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3. Shot hole borer: Xylosandrus compactus (Scolytidae: Coleoptera)
Distribution and status: Serous pest of south India
Host range
         Anmola, Avocado, Clerodendron, cocoa, Crotalaria, croton, dadap, Dendrobium, mahogony, mango, neem etc.
Damage symptoms

Small holes can be seen on the undersurface of young succulent branches between nodes. Withered or dried branches with shot-holes indicate the presence of the pest. Attacked branches dry up. Leaves above the point of attack fall prematurely. Terminal leaves wilt, droop and dry. Withering is faster in young branches and delayed in older twigs. Severe infestation results in the loss of productive branches. Due to the loss of primaries, establishment of young plantations is delayed.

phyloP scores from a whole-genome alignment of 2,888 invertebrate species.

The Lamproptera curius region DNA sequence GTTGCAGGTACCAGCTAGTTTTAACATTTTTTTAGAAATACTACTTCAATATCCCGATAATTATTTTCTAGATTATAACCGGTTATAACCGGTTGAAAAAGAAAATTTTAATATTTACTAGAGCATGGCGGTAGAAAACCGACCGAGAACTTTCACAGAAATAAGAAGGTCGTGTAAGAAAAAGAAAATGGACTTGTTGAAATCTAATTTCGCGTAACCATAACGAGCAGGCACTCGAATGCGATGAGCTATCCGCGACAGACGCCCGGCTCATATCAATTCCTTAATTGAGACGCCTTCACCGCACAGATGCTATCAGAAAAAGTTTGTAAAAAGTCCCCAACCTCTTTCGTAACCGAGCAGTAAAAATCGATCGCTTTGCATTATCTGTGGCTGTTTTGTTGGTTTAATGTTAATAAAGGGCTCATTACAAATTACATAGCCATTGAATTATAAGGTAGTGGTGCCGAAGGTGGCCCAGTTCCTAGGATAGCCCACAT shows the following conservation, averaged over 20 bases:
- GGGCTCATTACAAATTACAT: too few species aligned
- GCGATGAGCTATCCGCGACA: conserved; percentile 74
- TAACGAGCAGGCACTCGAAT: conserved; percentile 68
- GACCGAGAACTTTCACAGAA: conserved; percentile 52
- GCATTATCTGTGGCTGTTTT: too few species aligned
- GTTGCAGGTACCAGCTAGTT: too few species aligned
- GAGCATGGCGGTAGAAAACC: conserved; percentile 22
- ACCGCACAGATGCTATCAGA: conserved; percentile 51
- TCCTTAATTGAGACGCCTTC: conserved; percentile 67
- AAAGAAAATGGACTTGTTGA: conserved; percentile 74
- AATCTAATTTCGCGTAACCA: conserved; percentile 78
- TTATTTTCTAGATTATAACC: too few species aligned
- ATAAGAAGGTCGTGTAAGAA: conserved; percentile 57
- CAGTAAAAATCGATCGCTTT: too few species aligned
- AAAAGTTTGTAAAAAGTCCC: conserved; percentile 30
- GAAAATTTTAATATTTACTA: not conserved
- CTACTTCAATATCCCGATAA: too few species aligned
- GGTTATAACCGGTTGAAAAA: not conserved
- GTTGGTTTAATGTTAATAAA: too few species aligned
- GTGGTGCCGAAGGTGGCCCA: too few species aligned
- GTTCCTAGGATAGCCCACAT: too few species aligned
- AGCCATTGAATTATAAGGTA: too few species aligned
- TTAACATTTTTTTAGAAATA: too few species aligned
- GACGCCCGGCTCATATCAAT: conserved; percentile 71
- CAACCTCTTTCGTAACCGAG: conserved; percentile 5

Adult beetle is brown to black with a short, sub cylindrical body. Females are darker and larger, whereas males are dull and small. Body is covered with fine hairs. Female beetle bores into the bark of tertiary branches and lays upto 50 eggs. Egg period 7 days, grub period 20 days and grub feed on ambrosia, a fungal growth developed on the beetle excreta. Grubs pupate near the exit in cocoons. Pupal period 10 days and the lifecycle is completed in 35 - 45 days. There are several generations in a year.


  1. As soon as the first symptoms of attack like drooping of leaves is noticed (from September) prune affected twigs 2 to 3 inches beyond the shot-hole and burn as a routine measure at regular intervals.
  2. Remove and destroy all the unwanted/infested suckers during summer as the pest prefers to breed during dry weather.
  3. Maintain thin shade and good drainage.
  4. Spray endosulfan 35 EC 1.0 L in 500 L water per ha